Driving with dogs: Top tips for keeping your pup safe in the car

Are you planning your next holiday and you want your dog to join in? Or have you and your family decided to go camping this year? We’ve gathered some of the best advice to always consider when travelling by car with your dog. Before you hit the roads, see our top tips below.


Driving with dogs: Top tips for keeping your pup safe in the car


  1. Break up the journey

After a few hours in the car, your dog is highly likely to be a bit bored and in need of a toilet break. Instead of stopping at a motorway service station, why not try to stop at a dog-friendly alternative instead? That way, you and your family can enjoy a scenic spot – and you’ll leave feeling relaxed and refreshed, not overwhelmed.

  1. Stay safe

Safety is paramount when you’re travelling with your pooch in the car. Although we can’t buckle up our dogs with a seat belt like human passengers, there are a few things you can do to help:

  • Restrain your dog

Dogs are much safer in the car when they’re kept in their own cosy space. Whether you choose a crate for your boot, a safety screen or a special car harness for your dog, there are several ways to restrain your pup comfortably.

  • Keep a good interior temperature

Dogs are quite prone to overheating in a hot car, so it’s important to keep things cool while you’re driving. Before your trip, it could be sensible to book an air con service to make sure it’s running smoothly for the journey.

  • Help your dog to relax

Dogs are influenced massively by how their owners are feeling, so it’s crucial not to be visibly stressed before you travel together. Before, during, and after you help your pup get into the car, make sure you’re giving them positive affirmation. However, make sure they’re not in an over-excited state before you leave, either.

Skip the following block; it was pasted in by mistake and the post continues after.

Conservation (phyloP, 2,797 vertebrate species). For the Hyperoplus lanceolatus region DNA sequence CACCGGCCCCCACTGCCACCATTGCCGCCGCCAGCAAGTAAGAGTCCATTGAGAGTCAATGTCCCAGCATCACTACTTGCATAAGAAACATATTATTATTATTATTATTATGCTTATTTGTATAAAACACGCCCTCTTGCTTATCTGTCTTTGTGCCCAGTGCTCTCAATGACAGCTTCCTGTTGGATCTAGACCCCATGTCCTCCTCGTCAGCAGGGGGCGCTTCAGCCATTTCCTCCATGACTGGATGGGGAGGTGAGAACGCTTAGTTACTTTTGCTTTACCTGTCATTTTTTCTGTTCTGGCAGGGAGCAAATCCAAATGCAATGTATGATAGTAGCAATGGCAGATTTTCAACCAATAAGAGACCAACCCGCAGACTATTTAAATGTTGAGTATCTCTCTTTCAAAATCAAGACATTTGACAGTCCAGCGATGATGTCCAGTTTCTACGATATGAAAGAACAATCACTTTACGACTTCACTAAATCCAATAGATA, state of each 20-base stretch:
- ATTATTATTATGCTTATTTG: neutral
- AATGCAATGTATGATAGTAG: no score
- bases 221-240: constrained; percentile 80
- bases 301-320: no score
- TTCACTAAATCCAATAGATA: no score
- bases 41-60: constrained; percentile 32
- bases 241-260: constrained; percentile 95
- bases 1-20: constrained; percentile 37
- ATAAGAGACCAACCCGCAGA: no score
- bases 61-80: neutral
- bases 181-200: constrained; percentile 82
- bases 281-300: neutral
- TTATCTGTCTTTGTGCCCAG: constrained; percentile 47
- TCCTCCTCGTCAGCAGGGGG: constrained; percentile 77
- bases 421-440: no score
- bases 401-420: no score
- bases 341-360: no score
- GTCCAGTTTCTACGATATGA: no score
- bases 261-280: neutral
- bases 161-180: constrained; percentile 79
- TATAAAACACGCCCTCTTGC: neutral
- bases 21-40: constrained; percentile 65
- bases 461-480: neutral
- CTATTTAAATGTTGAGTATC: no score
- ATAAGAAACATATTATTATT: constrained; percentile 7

1. Check the traffic

If you’re just about to set off on a long drive with your dog, it’s important to check the current traffic conditions before you leave. Dogs need breaks when they’re travelling, so it’s not fair to be sat in a long tailback with your pup stuck in the car.

You can find live travel updates from Highways England online, but you should also hear about any nearby accidents or congestion through your local radio station or news outlet.

  1. Carry the essentials

If you’ve already been on a long journey with your dog, you might have an idea of how they cope in the car. However, it’s still a good plan to pack essential items for even the most experienced travellers.

Carry plenty of water, some snacks and food, cuddly blankets, and soft toys in the car, alongside cleaning supplies in case of any accidents. With all the right preparations in place, you’ll be confident and ready to go.


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